While nobody likes paying taxes, they should do it.

Which is why every year, I enjoy writing a big story about the people who don’t.

You may have noticed the story we ran in both the News Sun and the Advance Leader this week about an industrial building in Ligonier that has more than $24,000 owed in back taxes. That building is a repeat from last year’s tax sale, when it also made the list of properties with more than $10,000 owed.

To me, the tax sale is one of those I file under the “things people should care about but probably don’t” category of stories that I like to write. I keep my eyes open for the legal notice from the county auditor’s office every year, because the tax sale listing can reveal a few things about the community.

1) How’s the economy doing? Not surprisingly, when things are bad, more items end up on the tax sale because people either can’t afford or simply skip paying their taxes. Taking a look year-to-year to see how many properties are listed and how much back tax is owed can tell you how things are going locally.

2) This is money that local governments aren’t getting. The way government budgeting works is that the county, cities, towns, schools, libraries and townships only get a budget big enough that the local property values can support.

One problem with this method is that when governments are planning, the number they get for assessed value is a total, regardless of who may or may not pay their taxes, so they budget based on that amount. When people don’t pay their taxes, that’s money that is planned for services that the communities just don’t get, which can be a problem.

3) The tax sale often helps identify where local government screwed up in the past. For example, the parking lot at the Kendallville Event Center has $162,000 owed on it. That parking lot never ever should have been a separate parcel from the business it serves, but somehow the building sold separately. So now there is a parking lot that no one wants to own because who wants to just own a parking lot?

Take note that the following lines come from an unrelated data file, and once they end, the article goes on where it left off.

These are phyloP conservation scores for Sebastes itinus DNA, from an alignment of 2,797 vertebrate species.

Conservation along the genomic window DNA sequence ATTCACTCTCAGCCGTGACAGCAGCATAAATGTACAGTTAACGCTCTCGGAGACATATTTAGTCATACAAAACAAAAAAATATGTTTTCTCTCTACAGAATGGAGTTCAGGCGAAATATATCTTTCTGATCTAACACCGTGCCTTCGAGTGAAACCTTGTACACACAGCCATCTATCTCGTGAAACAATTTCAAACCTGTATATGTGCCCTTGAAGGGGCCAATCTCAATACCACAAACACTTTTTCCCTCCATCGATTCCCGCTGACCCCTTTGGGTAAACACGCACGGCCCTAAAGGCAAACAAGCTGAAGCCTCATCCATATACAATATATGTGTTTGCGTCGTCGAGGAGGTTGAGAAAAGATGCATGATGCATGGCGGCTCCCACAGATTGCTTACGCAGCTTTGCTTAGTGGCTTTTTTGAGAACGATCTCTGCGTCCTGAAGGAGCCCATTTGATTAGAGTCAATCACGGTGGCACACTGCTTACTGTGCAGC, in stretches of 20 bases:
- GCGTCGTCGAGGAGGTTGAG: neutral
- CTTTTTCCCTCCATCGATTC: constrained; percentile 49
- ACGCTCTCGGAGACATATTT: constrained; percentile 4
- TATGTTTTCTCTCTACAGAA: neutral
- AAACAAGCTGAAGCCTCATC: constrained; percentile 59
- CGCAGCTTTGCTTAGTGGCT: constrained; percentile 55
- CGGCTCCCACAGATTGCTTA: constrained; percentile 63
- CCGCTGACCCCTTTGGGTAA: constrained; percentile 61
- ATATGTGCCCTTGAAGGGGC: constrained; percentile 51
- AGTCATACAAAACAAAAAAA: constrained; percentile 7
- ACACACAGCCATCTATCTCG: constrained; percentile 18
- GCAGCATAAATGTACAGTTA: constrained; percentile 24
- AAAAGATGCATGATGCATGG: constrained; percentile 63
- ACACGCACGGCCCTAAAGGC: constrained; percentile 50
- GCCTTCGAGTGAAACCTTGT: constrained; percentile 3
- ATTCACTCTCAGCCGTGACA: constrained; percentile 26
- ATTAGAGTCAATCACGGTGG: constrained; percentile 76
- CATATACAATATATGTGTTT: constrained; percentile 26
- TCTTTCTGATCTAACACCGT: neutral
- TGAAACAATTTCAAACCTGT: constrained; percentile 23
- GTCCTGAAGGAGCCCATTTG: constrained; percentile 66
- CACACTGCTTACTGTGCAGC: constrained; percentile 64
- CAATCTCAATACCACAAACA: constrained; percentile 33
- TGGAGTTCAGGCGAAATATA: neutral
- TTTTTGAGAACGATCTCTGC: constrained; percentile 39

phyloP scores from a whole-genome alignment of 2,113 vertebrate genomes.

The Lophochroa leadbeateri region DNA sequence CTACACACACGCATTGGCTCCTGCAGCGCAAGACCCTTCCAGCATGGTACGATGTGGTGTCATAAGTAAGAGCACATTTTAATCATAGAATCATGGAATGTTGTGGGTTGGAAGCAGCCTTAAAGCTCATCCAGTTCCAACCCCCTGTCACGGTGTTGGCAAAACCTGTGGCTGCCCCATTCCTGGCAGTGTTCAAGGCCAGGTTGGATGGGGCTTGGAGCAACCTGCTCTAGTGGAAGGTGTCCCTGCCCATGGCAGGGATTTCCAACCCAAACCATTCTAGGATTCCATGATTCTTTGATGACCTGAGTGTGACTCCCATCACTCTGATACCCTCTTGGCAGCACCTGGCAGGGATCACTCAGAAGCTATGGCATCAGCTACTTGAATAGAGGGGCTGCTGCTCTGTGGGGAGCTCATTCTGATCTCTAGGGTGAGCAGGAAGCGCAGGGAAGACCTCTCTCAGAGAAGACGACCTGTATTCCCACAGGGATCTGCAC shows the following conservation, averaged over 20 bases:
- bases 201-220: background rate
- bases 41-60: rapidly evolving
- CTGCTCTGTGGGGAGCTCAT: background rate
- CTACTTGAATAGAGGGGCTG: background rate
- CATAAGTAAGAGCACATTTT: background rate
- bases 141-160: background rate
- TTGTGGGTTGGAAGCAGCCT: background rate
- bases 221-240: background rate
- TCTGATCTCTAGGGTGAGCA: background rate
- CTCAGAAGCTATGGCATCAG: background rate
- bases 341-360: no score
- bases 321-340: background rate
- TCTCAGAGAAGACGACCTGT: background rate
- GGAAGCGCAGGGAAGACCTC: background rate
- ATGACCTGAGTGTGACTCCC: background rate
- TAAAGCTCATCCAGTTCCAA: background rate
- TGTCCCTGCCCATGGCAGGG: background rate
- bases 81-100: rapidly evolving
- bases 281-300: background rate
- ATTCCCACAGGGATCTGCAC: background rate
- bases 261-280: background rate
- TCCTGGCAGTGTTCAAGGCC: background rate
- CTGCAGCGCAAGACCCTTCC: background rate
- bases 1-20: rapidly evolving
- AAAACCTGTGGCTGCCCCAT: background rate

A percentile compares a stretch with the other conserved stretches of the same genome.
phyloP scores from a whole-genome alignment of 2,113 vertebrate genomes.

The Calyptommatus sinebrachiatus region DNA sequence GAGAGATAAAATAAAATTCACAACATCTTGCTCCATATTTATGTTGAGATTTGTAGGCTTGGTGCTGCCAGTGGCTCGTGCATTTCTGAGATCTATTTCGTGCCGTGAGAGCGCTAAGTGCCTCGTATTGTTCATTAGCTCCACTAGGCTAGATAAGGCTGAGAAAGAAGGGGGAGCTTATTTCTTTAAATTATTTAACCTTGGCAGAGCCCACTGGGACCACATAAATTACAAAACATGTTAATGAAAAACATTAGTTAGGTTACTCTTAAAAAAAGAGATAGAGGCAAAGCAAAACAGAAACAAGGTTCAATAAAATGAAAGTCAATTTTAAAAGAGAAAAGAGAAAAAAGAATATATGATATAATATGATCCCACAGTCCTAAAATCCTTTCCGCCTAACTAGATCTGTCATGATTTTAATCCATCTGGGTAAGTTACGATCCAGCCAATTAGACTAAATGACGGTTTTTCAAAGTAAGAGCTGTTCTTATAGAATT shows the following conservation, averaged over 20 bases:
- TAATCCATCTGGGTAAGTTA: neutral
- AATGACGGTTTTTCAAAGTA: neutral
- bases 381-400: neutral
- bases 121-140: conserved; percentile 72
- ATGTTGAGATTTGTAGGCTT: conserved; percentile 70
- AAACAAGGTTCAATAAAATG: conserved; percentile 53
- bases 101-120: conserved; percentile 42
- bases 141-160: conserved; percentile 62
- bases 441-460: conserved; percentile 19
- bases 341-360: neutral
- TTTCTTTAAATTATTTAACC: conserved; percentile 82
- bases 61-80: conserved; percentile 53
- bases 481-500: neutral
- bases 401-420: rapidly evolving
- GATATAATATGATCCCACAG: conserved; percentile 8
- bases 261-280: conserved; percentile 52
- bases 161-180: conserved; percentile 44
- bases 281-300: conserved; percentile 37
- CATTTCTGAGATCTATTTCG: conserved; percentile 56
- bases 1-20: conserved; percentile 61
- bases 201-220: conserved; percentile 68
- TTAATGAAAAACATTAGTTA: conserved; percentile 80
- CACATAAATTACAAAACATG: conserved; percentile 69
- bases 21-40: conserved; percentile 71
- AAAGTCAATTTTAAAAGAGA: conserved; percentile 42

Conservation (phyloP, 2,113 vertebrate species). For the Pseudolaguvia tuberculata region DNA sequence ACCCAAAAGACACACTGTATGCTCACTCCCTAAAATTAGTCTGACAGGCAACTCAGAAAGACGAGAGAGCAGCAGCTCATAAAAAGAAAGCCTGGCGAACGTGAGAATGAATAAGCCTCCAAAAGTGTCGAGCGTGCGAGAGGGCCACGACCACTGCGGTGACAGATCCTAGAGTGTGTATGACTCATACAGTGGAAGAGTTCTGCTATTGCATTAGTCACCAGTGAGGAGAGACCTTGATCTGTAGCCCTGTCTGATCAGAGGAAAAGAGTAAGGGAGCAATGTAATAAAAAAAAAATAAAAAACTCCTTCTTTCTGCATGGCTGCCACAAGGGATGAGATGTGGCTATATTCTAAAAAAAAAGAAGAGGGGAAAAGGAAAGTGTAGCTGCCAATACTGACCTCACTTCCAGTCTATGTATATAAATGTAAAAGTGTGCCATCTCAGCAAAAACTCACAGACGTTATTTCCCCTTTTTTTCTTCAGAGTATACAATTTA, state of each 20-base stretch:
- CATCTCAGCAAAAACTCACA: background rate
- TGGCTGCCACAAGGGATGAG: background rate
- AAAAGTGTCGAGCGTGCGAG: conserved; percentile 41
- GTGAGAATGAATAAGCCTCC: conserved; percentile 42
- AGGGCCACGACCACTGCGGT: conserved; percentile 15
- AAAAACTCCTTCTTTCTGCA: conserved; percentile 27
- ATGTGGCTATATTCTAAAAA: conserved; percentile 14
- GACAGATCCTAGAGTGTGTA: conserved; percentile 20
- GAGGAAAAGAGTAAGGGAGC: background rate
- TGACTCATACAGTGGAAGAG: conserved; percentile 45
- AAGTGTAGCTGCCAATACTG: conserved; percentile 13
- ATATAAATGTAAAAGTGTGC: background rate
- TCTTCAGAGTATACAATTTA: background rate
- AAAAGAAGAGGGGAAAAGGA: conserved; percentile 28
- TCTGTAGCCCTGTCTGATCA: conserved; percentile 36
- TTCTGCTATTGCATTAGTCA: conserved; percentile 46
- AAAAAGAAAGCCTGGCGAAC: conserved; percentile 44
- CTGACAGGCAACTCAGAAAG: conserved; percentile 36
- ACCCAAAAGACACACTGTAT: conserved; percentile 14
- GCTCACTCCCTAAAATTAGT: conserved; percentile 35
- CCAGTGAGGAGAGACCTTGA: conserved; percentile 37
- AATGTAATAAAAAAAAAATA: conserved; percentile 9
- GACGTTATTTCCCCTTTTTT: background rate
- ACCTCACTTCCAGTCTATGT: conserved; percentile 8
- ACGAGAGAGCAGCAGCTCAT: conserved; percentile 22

Another one is a small, landlocked piece of property up in Wolcottville with about $13,000 owed. This less than 1 acre piece of ground is functionally useless, so how and why did it become its own parcel? No one is ever going to pay those taxes. No one is ever going to want to own that ground. So what can be done to remedy it?

As for Ligonier’s case, the industrial building that’s now super overdue is a little worse for wear, but, at least from the outside, it doesn’t look totally beyond redemption. (Who knows what the inside condition is, though.)

I think it’s doubtful anyone will purchase it this year if they didn’t last year. And while it’s only the second year on the tax sale, it’s probably time for Ligonier leaders to start thinking about a plan to address it. The guy who owns it has shown little ability and/or willingness to care for it and pay his part.

While local governments never want to get into the real estate business, it’s prudent sometimes to get involved to wrest these properties away from detached owners and work to get them to someone who will not just pay taxes, but utilize a property for a positive impact.

Getting these properties out of the tax sale and back on the rolls is a positive thing for the community.

And, in my own self interest, if they’re off the tax sale, I don’t have to write about them next year and can focus on something new.

Steve Garbacz is editor of The News Sun. He’ll be sitting in Albion for the tax sale auction in October. Email him at sgarbacz@kpcmedia.com.

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